Disney took Manhattan on Thursday, giving a packed house a preview of Disney Dream, whose first sailing is scheduled for January 26, 2011. While the Disney Cruise Line is currently two ships strong (Wonder and Magic) within two years it will have grown twofold—Disney Fantasy joins the fleet in 2012.
First things first. On Thursday, Bob Iger, Walt Disney Company’s CEO, was the first to take to the stage and promptly commended the ship and line for its creativity, technology and eye on expansion. He was followed by Disney Parks’ chairman, Jay Rasulo, who outlined Dream’s breadth of facilities and technology. And, oh, there is much to talk about.
Hands down, the AquaDuck water coaster is poised to be the most-talked-about onboard attraction. The coaster is more than two and a half times the length of a football field and spans four decks. Guests climb into an inflatable and, at one point, will actually swing out beyond the ship with the ocean in view below. Water boosters accelerate guests upwards and forwards.
Another tech touch we love are the inside stateroom virtual portholes. Positioned above the bed, they project animated Disney scenes and Disney characters. Of course, a cast of Disney characters will be onboard and two theatres—the Walt Disney Theatre and Buena Vista Theatre—will provide nightly entertainment.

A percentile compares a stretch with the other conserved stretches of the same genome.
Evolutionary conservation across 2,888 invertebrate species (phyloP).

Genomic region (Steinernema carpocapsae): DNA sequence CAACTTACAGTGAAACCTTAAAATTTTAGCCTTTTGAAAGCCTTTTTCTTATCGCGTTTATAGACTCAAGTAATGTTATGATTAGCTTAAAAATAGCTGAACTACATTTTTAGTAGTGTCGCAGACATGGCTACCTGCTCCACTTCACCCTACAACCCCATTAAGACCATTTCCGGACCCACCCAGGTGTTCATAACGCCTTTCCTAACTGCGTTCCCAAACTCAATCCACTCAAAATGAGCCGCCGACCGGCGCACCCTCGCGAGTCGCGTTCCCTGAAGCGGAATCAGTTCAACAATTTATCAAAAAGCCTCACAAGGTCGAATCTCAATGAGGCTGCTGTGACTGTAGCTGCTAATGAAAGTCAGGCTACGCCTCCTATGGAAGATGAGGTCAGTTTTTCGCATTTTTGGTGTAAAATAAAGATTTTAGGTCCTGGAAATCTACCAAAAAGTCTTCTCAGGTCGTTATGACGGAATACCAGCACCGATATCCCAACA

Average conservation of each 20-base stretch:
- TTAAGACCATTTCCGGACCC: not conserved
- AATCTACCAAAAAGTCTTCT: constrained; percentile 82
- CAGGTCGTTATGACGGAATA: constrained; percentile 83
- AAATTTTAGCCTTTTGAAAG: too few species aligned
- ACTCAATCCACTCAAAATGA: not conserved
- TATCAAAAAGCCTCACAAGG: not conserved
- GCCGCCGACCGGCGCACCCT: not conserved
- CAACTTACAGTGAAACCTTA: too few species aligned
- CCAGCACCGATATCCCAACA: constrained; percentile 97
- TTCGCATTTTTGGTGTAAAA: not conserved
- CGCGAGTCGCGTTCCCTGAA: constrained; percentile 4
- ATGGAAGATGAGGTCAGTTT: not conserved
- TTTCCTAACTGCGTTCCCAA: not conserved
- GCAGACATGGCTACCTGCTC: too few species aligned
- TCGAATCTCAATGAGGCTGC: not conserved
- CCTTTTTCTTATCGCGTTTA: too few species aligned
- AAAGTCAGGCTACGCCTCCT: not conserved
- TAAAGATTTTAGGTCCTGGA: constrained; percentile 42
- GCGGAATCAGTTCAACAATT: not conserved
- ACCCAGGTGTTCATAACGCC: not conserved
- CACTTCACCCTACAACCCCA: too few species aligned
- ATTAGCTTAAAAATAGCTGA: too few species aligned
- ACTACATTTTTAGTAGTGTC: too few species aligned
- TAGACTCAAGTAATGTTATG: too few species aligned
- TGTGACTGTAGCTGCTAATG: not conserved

Adults, however, will not feel left out and there are a host of places for respite, such as the Senses Spa & Salon, The District nightclub and Palo, an upscale restaurant.
For family dining, Dream will reprise the Animator’s Palate, a restaurant that changes with new animation as the minutes pass, Royal Palace, inspired by classic Disney films, and Enchanted Garden for more causal dining inspired by the gardens of Versailles.
Dream, which will homeport at Port Canaveral and operate three- and four-night Caribbean itineraries, will have 1,250 staterooms (21 suites) and a capacity for 4,000 guests, about 50 percent bigger than Wonder and Magic. The job of selling the ship, which goes on sale November 9, falls to Randy Garfield, executive vice president of sales and travel operations. He tells Travel Agent that Disney will make a considerable push in marketing Disney’s third ship. He expects demand from both first timers and Disneyphiles. “There’s interest from consumer and agents,” he says. “We’ve always had strong demand from Disney cruisers and others who love Disney but have never been on one of our ships.”
As for operating in this precarious environment, rife with deals, he hopes it turns. “I hope the value-priced offers end,” he says, hoping for what he calls, “back to rack.” That said, “for consumers it’s the best time to travel.”